Should I Study My Degree at a College?


Colleges can offer a flexible and affordable alternative to studying at a university, but with the same high standards of teaching and quality of degree. In this blog we’ll look at some of the considerations you might have when it comes to thinking about studying your degree at college.

Colleges tend to recruit smaller groups of students on to their degree level courses compared to Universities. You could be one of a group of 20 instead of 100.
This means that it’s often possible for your tutors to get to know you better and be more flexible around your needs.
Colleges also tend to have more options available for part time studying, which can be useful if you’re balancing studying with other commitments.

Colleges tend not to charge the full £9000 of tuition fees. Each college sets its own fees, but it’s common for them charge between £7000 – £8000 a year, which could save you £3000-£6000 in tuition fees across a three year course! You can still apply for student loans if you choose to study your degree at college.

Tutors at colleges are normally employed primarily as teachers which means that their focus is really going to be on teaching you. Many also freelance in the industry they are teaching about meaning that they have up to date knowledge about trends in the industry. At a University your lectures may be conducted by people who are primarily researchers. They’ll be sharing amazing knowledge about the cutting edge of research on their subject, but they may not have as much focus on pure teaching, although this will vary depending on your course and university.
At a college your teaching will mostly take place in small groups and you’re likely to get to know your classmates a very well.

Quality of degree
Colleges will have their degree level courses validated by an external university, for example degrees from Nottingham College are validated by Nottingham Trent University. This validation confirms that your degree from a college is of the same standard as if you’d studied at the university itself.
Your degree certificate will have both your college and the validating university’s name on it, and on your CV you can put your degree down as coming from both institutions.

Types of courses
Colleges often offer degree level qualifications in more hands-on or practical courses than those at a university. Exactly what’s on offer will vary from college to college but the colleges in your local area should have clear information available about what they’ve got on offer.
Colleges are likely to offer a range of higher education level qualifications, from Higher National Certificates to Foundation and Top Up degrees.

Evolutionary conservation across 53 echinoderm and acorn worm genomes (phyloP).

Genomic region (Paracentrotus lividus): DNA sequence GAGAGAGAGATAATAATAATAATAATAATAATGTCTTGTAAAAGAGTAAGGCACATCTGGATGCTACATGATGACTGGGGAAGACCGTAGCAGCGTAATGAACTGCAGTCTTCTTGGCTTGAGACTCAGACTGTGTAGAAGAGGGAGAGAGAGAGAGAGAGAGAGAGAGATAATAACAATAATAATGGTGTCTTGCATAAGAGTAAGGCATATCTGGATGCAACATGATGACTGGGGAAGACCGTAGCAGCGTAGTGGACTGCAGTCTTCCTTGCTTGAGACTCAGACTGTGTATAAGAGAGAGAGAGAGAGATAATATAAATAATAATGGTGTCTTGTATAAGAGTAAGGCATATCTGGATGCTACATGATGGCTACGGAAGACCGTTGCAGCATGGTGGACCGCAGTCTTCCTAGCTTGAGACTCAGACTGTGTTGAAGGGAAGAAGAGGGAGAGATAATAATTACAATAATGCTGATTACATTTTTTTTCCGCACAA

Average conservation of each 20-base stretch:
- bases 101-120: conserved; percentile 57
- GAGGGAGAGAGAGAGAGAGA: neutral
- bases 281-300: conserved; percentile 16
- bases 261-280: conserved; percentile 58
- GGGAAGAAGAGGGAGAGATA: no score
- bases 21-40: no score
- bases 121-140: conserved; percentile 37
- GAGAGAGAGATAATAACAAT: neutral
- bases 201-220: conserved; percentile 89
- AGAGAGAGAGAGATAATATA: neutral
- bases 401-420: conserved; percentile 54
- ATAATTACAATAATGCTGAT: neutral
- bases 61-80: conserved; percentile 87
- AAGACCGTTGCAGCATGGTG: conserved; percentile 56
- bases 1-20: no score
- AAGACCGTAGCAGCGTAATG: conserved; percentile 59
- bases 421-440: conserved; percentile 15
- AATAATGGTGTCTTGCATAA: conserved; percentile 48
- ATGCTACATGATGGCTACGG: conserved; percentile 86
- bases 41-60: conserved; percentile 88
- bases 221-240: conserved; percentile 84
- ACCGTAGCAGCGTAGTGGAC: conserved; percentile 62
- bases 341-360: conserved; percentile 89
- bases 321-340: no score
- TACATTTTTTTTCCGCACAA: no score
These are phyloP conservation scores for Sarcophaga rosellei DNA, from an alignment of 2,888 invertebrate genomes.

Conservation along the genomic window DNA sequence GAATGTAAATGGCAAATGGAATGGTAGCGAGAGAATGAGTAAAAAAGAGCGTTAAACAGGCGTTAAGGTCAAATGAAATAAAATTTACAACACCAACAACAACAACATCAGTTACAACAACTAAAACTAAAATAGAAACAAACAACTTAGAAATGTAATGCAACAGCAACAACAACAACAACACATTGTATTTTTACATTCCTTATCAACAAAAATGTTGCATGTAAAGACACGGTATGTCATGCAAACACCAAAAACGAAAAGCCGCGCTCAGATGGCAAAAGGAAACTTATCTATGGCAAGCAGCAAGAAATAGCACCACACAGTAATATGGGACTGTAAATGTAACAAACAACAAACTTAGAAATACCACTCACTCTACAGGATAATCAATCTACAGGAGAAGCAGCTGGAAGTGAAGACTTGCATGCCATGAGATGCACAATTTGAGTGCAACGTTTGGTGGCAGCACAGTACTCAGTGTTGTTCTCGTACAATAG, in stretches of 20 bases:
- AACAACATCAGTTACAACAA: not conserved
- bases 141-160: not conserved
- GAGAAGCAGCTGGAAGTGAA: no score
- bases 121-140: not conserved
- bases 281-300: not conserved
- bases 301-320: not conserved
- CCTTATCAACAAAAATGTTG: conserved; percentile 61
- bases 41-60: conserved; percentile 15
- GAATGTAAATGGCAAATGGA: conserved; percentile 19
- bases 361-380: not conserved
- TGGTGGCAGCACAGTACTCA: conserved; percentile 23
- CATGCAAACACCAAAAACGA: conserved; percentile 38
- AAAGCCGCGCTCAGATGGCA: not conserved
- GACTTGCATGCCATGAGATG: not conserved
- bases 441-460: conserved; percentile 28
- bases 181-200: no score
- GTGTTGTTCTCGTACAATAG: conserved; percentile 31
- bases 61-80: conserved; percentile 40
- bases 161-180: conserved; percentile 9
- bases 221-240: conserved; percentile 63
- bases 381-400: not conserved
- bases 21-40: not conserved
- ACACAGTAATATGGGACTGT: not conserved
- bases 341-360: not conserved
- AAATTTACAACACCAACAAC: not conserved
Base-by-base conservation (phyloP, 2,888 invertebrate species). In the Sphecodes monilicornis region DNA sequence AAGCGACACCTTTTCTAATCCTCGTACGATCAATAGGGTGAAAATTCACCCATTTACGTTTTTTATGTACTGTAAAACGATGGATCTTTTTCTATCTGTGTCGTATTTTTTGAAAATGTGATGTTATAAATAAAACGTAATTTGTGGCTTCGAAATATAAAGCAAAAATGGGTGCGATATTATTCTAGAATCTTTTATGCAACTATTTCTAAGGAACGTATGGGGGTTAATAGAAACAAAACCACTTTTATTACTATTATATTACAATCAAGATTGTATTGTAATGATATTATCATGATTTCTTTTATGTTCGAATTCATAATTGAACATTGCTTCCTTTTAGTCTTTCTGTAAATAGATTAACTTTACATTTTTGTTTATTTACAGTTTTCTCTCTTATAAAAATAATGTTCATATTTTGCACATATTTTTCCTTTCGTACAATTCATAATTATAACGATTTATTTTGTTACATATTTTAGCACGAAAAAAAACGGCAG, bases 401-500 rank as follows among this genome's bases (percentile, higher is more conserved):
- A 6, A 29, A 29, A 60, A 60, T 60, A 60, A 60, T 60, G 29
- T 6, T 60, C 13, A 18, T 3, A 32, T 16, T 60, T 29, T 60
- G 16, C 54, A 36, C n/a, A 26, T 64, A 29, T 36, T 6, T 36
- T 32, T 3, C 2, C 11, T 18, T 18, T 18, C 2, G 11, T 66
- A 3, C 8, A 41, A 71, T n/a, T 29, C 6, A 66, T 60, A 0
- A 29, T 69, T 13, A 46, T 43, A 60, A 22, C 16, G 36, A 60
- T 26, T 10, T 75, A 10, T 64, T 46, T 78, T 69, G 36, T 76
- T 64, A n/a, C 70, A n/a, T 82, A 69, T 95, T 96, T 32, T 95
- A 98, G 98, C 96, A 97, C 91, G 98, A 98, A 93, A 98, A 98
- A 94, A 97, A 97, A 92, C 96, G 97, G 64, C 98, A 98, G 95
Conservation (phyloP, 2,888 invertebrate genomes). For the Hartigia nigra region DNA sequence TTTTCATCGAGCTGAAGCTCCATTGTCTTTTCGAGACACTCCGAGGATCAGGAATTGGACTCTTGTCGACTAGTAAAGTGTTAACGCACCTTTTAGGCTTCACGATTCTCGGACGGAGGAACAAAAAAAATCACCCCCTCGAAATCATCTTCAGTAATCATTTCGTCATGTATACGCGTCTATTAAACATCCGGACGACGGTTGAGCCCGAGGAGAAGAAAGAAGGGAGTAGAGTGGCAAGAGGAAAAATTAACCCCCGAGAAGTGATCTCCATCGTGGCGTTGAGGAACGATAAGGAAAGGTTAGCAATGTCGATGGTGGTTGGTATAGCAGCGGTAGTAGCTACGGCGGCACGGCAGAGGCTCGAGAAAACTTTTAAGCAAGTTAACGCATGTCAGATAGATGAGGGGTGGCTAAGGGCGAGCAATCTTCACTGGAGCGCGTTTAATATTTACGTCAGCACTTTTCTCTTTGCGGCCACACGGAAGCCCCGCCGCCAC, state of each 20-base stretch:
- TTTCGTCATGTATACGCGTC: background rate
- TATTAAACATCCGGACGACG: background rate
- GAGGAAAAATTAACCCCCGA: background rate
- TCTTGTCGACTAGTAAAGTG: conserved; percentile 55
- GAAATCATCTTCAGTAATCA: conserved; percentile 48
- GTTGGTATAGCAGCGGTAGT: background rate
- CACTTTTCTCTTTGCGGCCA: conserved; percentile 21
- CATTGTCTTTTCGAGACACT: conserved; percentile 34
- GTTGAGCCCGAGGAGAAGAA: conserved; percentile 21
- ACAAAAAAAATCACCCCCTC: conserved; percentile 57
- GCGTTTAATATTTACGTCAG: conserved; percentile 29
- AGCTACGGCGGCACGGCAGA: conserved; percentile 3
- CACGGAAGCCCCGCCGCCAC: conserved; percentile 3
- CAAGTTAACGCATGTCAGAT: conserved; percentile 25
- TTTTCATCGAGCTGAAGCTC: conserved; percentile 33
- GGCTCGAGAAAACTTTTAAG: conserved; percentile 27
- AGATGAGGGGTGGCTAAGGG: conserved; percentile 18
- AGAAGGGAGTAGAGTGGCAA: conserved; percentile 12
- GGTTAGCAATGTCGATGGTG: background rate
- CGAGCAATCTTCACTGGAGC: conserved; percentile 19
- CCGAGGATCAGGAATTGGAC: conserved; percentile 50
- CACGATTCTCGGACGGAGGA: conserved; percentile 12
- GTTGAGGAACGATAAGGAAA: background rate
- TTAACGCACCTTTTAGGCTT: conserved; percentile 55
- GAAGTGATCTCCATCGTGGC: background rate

Foundation degrees are the equivalent of two years of a full degree and are qualification in their own right. You can choose to convert your foundation degree in to a full degree by doing a top up course, which is an additional year of study. Foundation & Top Up studying can be a great option if you’d like the flexibility to take some time out from studying between completing the two stages.
Colleges might also provide the teaching component for degree apprenticeships, where you are supported to study for a degree while working.

It’s hard to say exactly what the life style differences between studying at college versus a university are, as no two students are exactly the same at any institution. However some differences might be that colleges have fewer extra curricula events, activities and resources on offer for their students compared to universities. For example colleges are less likely to have sports facilities, or organised balls etc. and societies are likely to be smaller. However some colleges will have arrangements with their validating university allowing degree level students to use the universities facilities.

Should I study my degree at college? Conclusion
Ultimately this a choice that only you can make. When it comes to picking what course to study and where to do it it’s a good idea to do some research about exactly what each institution has to offer. Think about what your priorities are when it comes to choosing where to study, it may be that there is a course at a college that feels like the best fit for you.

Next steps

Check out the degrees on offer at the colleges in the DANCOP region
Chesterfield College –
Derby College –
Nottingham College –
Vision West Nottinghamshire College –